On September 1, 2011, the Washington Post made public its new and revised guidelines for journalists using social and digital media, while also providing links to seven similar organizations' social media policies, including ESPN, NPR and The Los Angeles Times.
“When using social networks such as Facebook, Twitter, LinkedIn, etc., for reporting or for our personal lives, we must protect our professional integrity and remember: Washington Post journalists are always Washington Post journalists,” says the article, which goes on to list seven guidelines for its editors while using social media:
1) Maintain Credibility
2) Avoid Real or Apparent Conflicts
3) Be Professional
4) Promote Transparency
5) Look Before You Link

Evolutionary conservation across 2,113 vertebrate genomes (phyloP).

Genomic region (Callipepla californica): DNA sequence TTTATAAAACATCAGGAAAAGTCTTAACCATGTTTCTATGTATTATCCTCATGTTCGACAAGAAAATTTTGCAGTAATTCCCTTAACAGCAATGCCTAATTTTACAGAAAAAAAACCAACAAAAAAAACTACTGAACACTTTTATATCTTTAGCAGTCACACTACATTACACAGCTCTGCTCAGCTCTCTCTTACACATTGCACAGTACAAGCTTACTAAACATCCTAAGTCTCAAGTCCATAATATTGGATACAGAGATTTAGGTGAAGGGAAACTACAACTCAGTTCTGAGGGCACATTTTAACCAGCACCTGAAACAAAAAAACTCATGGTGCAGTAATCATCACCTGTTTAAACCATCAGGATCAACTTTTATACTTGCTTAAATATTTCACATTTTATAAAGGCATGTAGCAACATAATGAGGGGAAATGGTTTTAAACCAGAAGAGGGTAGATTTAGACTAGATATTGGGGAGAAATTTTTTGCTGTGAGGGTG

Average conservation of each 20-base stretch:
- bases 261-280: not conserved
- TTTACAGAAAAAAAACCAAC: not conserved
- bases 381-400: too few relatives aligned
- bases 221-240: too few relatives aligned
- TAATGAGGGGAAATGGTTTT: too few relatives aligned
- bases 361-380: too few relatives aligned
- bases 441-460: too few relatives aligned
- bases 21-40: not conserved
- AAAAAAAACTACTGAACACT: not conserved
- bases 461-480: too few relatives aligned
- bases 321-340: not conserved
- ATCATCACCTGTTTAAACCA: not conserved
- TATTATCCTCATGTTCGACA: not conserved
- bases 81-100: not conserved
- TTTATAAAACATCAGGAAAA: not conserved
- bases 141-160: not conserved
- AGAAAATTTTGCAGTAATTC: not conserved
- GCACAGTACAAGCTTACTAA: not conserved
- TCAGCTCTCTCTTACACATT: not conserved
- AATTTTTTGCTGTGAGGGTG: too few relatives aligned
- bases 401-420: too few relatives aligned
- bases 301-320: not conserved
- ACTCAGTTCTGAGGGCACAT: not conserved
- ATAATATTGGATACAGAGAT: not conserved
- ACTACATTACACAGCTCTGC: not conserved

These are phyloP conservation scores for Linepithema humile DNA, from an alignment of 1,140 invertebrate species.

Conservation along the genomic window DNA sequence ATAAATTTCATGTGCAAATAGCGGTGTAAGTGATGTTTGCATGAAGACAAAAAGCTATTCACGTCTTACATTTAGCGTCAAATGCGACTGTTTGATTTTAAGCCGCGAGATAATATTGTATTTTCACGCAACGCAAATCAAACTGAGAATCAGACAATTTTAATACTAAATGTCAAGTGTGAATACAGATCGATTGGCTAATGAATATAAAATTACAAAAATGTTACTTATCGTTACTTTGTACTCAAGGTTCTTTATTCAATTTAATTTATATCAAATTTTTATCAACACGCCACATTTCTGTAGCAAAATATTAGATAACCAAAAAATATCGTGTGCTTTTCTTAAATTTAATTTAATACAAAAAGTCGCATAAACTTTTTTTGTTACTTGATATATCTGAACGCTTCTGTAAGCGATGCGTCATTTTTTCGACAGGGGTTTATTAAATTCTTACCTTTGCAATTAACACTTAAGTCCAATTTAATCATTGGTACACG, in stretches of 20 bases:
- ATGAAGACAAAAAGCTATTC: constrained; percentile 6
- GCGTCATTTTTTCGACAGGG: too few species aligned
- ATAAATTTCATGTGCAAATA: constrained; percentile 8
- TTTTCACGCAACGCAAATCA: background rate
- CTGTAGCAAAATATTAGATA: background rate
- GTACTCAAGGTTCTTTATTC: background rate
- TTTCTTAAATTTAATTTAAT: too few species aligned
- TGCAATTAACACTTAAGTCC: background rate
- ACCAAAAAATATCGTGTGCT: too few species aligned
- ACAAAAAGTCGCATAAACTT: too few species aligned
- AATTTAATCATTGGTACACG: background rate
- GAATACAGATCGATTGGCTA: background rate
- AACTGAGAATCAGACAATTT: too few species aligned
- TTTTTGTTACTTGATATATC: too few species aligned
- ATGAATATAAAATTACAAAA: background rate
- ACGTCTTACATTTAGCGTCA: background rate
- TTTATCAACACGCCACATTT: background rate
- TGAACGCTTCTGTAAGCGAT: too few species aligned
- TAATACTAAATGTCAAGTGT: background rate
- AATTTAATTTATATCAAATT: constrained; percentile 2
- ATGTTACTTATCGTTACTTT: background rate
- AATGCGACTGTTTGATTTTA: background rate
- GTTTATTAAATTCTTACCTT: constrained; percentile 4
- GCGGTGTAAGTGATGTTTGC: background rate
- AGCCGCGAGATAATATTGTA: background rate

6) Think In Real Time
7) Mind the Medium
At the August 7 PR News Facebook Conference in San Francisco, Glenn Manishin, partner at Duane Morris LLP, said that social media not only has risks, but that they can be devastating. “Social media is old wine in new bottles: Most of the issues are the same as in the traditional world—if it’s illegal in the physical world, it’s illegal online.”
Modern communications professionals operating in the social media world should not only respect the terms and conditions their media counterparts must abide by, but should also incorporate them into their own communications strategies—while representing both themselves and their organizations. According to the Post, disclaimers about “personal” content do not exempt us from our journalistic ethics and standards.
So think twice about tweeting or posting anything to Facebook that might hamper your personal—or your company's—reputation. Furthermore, if your organization, or client, doesn't have its own social media policy in place, it needs to move quickly. It's only a matter of time before an employee breaks an unwritten rule and brings unwanted stress to the organization.